The original Ford Fiesta, introduced in 1976, was the Ford Motor Company’s most important new car of the seventies. It was a staggeringly expensive project that began Ford’s conversion to front-wheel drive and took the company into the modern B-segment for the first time. However, the Fiesta also provoked great internal controversy and emerged only after a protracted and contentious development period. In this installment of Ate Up With Motor, we look at the origins and history of the 1976–1983 Mk1 Fiesta, the Fiesta XR2 hot hatch, and the 1984–1989 Mk2 Fiesta.
FORD THINKS SMALLER
Perhaps the most remarkable and ironic thing about the original Fiesta is that while it was an extremely important car for Ford, the company was originally very reluctant to build it at all. In size, technology, and market, the Fiesta took Ford into new territory into which many senior officials weren’t convinced the company even needed to venture.
In the late sixties, Ford’s European operations were generally doing well. Most models were either new or about to be refreshed and the much-publicized racing program had boosted Ford’s image. The corporation’s previously separate and competitive British and German subsidiaries were being integrated, which would shortly result in a unified model line-up, and Ford was preparing to launch the new Capri, a European answer to popular American pony cars like the Mustang.
Despite that success, by 1969 a few voices within the company were cautiously suggesting that Ford needed something more: a smaller subcompact car for the burgeoning B-segment. While Ford was selling well in Great Britain and industrialized, relatively affluent countries like West Germany and Belgium, central and southern Europe were another matter. For many Italians, for example, modest wages, high fuel prices, and restrictive vehicle taxes made even C-segment cars like Ford’s new Escort an expensive proposition. All Ford could offer such buyers was a slightly cheaper Escort with an underpowered 940 cc (57 cu. in.) version of the familiar four-cylinder Kent engine. As a result, Ford’s market penetration in those regions was limited and sales of rivals’ smaller B-segment models were growing.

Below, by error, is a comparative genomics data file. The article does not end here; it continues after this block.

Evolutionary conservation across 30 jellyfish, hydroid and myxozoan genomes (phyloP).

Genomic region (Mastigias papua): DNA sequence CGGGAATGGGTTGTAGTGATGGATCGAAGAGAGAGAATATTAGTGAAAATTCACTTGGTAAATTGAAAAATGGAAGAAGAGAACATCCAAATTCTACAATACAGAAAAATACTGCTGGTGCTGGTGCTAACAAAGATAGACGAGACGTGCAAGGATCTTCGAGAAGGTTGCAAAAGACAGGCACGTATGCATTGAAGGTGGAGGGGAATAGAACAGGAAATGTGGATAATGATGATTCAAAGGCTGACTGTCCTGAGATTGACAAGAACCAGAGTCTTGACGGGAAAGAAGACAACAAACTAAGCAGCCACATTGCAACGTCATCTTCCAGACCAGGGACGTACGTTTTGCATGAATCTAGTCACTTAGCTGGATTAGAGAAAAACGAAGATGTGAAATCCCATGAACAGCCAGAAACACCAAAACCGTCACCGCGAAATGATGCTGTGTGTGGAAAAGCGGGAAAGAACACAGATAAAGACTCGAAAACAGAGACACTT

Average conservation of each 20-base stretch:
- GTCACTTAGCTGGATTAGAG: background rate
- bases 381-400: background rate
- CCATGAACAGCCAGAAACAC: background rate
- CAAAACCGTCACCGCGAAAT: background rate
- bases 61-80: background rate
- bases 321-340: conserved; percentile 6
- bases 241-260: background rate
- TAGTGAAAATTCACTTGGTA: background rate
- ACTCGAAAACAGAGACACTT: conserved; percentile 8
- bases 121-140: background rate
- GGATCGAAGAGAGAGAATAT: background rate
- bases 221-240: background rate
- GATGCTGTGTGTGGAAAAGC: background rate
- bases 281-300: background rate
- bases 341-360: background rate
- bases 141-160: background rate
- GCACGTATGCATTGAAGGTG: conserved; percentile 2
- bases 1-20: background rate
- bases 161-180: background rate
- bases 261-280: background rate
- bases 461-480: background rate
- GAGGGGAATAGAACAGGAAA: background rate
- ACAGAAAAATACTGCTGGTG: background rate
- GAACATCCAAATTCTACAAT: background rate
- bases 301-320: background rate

Surprisingly, Ford management didn’t initially consider that a serious problem. Ford’s Marketing staff insisted that the B-segment was a transitory phenomenon that would gradually shrink and all but vanish within a decade or so. For Ford to enter that market, they argued, would be a needless waste of resources. (Throughout the seventies, there was on-again, off-again talk of Ford developing a cheap microcar for emerging markets, but such a car probably wouldn’t have been offered in Europe or North America.)
Predictably, Finance was even more opposed to the idea of Ford developing a B-segment car. Finance’s objections echoed those that been levied against virtually every small car any U.S-based automaker had ever contemplated: that a smaller car would not be much cheaper to design or manufacture than the Escort (which had already been cost-engineered to within an inch of its life), would have to be priced lower (cutting into profit margins), and, if sold in meaningful numbers, would cannibalize sales of the company’s bigger, more profitable cars.